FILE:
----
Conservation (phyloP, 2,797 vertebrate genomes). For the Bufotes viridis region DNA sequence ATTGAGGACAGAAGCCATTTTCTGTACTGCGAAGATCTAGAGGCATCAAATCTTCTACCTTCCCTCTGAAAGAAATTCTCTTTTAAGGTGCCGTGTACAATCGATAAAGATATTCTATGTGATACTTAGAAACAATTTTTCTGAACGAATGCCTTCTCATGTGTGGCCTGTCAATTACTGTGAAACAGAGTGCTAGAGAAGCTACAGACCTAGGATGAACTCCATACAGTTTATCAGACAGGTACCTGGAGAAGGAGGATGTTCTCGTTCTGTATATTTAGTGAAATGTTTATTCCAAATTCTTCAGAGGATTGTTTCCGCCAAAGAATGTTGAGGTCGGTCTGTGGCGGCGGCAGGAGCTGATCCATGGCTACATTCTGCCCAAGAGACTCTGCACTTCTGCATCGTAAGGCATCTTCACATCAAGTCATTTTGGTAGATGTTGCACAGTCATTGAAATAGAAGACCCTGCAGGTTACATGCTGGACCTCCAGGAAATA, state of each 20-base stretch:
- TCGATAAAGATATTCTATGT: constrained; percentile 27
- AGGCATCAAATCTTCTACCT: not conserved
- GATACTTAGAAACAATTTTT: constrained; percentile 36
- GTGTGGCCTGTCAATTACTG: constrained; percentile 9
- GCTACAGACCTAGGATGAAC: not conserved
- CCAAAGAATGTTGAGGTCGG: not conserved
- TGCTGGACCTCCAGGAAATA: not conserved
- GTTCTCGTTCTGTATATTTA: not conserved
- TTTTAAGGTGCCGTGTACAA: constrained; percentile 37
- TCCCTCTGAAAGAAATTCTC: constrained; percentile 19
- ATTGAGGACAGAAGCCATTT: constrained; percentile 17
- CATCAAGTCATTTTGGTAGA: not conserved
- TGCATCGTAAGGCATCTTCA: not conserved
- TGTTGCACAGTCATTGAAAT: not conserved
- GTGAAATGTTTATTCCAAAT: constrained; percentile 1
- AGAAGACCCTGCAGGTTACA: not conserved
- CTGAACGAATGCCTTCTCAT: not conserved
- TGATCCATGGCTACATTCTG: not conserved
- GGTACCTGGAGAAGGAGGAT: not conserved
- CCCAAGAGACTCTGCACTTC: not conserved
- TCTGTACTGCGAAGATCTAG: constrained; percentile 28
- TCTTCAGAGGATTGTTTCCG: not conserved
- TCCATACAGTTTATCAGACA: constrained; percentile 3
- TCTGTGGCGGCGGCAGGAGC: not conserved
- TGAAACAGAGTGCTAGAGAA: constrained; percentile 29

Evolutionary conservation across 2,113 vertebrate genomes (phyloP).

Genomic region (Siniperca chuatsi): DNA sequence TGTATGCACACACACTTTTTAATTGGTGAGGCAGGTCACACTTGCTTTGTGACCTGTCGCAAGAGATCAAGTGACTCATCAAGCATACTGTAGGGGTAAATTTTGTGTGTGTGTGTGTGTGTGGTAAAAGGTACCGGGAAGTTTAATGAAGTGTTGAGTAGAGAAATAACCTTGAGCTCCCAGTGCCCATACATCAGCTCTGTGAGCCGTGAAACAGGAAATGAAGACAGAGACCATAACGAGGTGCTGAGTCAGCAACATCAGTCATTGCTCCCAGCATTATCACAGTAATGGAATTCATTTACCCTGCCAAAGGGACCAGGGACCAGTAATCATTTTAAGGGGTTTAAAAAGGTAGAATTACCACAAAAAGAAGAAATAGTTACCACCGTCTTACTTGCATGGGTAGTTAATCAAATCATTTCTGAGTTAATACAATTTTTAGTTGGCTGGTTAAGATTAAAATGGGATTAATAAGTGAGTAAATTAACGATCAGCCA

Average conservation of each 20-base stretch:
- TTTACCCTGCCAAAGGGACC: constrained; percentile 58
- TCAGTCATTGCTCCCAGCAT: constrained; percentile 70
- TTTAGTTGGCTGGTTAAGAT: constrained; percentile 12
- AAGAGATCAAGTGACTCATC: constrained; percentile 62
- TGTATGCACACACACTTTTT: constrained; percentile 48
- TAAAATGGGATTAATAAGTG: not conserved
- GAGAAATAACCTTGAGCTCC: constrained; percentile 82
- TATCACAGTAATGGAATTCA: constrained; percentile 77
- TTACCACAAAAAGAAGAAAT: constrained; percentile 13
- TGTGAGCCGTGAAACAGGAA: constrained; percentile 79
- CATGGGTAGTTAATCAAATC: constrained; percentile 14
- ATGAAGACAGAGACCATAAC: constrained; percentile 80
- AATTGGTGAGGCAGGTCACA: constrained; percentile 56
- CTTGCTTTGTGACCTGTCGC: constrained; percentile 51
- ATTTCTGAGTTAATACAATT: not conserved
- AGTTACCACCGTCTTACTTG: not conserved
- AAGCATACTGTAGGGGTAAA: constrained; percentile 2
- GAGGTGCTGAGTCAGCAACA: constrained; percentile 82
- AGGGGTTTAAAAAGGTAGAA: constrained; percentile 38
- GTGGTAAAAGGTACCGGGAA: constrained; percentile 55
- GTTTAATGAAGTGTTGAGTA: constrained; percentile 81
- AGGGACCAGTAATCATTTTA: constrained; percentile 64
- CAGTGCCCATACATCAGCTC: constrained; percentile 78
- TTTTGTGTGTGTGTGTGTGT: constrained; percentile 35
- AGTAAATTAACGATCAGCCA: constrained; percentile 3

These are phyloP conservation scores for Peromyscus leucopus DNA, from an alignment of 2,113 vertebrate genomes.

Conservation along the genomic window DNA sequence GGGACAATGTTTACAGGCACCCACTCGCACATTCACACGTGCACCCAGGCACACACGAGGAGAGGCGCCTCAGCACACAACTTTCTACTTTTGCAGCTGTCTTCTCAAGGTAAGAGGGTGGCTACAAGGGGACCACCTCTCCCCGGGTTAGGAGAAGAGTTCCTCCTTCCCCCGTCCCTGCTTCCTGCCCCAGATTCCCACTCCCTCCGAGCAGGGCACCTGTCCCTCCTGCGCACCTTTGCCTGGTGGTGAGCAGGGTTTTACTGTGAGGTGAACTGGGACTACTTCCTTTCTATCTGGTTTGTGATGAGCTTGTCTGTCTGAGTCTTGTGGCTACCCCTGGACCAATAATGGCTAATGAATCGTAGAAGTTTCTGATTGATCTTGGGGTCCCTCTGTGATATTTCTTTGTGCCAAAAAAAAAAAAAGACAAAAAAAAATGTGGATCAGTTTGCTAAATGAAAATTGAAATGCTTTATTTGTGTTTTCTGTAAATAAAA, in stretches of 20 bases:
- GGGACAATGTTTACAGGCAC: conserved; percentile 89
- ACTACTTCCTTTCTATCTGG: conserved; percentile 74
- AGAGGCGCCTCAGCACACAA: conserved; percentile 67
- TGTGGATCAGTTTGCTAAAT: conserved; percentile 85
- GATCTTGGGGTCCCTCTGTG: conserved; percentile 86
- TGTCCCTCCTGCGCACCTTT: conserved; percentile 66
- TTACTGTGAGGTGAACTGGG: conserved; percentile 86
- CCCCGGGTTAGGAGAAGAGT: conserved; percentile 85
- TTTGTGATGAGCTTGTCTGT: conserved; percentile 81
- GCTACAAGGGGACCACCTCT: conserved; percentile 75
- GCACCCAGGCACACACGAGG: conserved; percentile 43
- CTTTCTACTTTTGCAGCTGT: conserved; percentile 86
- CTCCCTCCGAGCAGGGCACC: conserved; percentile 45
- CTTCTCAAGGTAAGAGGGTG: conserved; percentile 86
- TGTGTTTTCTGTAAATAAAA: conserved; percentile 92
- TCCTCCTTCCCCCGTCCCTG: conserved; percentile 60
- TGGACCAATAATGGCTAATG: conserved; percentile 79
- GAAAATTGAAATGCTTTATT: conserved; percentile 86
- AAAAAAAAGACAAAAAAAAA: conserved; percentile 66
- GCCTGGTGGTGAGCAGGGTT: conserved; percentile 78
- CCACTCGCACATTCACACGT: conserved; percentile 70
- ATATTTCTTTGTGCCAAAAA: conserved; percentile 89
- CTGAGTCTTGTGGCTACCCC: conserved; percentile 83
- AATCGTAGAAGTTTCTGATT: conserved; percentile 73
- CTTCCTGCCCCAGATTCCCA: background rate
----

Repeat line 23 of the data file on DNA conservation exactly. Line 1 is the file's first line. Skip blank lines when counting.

- TCTTCAGAGGATTGTTTCCG: not conserved